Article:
Sgt Pepper At Fifty by Mike McInnerney, Bill DeMain & Gillian G Gaar review

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It’s fashionable in some quarters to think that Sgt. Pepper’s Lonely Hearts Club Band was the beginning of the end for The Beatles. The scope of that project dwarfed the linear approach of Rubber Soul and Revolver, while Ringo Starr has said he felt like a session musician on the album.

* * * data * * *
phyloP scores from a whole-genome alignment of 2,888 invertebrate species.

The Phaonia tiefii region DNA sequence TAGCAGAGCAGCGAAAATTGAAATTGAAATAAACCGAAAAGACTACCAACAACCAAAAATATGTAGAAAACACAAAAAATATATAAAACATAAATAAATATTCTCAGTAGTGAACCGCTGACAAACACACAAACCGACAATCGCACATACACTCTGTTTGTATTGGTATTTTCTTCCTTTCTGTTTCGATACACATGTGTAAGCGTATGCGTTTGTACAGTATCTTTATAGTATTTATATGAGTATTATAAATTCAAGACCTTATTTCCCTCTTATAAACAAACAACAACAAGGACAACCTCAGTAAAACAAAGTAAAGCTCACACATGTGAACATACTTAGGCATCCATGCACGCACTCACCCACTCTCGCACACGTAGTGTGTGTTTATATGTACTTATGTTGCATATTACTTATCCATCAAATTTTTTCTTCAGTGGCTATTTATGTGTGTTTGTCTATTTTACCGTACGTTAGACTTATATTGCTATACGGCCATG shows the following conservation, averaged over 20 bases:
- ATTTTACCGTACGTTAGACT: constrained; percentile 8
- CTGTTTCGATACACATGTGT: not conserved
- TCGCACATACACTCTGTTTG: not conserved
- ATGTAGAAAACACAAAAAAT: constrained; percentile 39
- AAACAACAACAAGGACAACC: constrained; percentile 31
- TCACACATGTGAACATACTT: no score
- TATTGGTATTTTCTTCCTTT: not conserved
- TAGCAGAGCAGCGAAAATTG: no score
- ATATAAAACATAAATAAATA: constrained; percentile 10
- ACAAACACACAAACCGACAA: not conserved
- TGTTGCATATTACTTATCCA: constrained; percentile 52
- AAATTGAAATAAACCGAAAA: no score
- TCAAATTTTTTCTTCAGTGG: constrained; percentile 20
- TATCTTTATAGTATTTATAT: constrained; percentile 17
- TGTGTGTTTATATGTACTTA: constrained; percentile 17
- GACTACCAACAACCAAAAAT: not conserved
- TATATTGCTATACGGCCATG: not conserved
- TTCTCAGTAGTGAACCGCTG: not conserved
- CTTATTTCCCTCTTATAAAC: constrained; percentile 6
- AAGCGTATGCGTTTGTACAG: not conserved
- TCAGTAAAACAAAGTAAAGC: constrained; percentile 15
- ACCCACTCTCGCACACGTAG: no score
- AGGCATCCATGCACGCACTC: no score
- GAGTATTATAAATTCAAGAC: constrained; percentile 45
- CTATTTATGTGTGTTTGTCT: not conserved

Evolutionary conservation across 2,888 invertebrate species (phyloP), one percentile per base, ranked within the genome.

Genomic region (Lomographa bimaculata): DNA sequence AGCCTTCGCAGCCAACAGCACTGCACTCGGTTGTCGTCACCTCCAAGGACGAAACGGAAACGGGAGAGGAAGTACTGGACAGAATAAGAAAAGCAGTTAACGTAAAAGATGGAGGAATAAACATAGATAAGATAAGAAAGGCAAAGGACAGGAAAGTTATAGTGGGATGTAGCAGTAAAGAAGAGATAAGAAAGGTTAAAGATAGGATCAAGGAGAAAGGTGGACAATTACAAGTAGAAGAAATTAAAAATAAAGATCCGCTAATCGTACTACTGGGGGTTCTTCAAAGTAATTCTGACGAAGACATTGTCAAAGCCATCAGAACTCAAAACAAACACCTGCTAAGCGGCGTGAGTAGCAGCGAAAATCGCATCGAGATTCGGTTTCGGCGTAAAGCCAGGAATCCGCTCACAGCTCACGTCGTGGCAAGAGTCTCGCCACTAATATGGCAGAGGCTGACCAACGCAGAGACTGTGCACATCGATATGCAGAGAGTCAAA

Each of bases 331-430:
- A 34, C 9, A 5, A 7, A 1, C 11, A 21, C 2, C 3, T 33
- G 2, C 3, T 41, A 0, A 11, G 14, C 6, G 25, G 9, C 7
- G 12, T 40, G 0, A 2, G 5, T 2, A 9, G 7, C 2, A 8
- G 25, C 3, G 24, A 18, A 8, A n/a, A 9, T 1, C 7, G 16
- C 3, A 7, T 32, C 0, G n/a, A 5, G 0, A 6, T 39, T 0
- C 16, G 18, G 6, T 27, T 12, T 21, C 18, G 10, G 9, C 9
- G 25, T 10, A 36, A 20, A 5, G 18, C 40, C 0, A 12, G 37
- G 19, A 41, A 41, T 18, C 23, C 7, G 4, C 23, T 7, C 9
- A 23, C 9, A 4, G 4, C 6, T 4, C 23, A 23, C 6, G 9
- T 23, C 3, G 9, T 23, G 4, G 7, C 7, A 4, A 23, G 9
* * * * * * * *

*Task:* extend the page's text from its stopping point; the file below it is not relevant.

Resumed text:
This glossy book does the decent thing and places it among the cultural artefacts of a Britain, specifically a London besieged by exciting new ideas, posters and pot, a soundtrack for the DayGlo generation of doomed romantics. The text is bright and examines with an expert eye the construction of Jann Haworth and Peter Blake’s cover art, right down to the wonky hyacinth guitar in the foreground. There’s also a reminder of the first public airing – the window ledge of Mama Cass’s Chelsea apartment in Luna Street, with all four Beatles hopping round the room.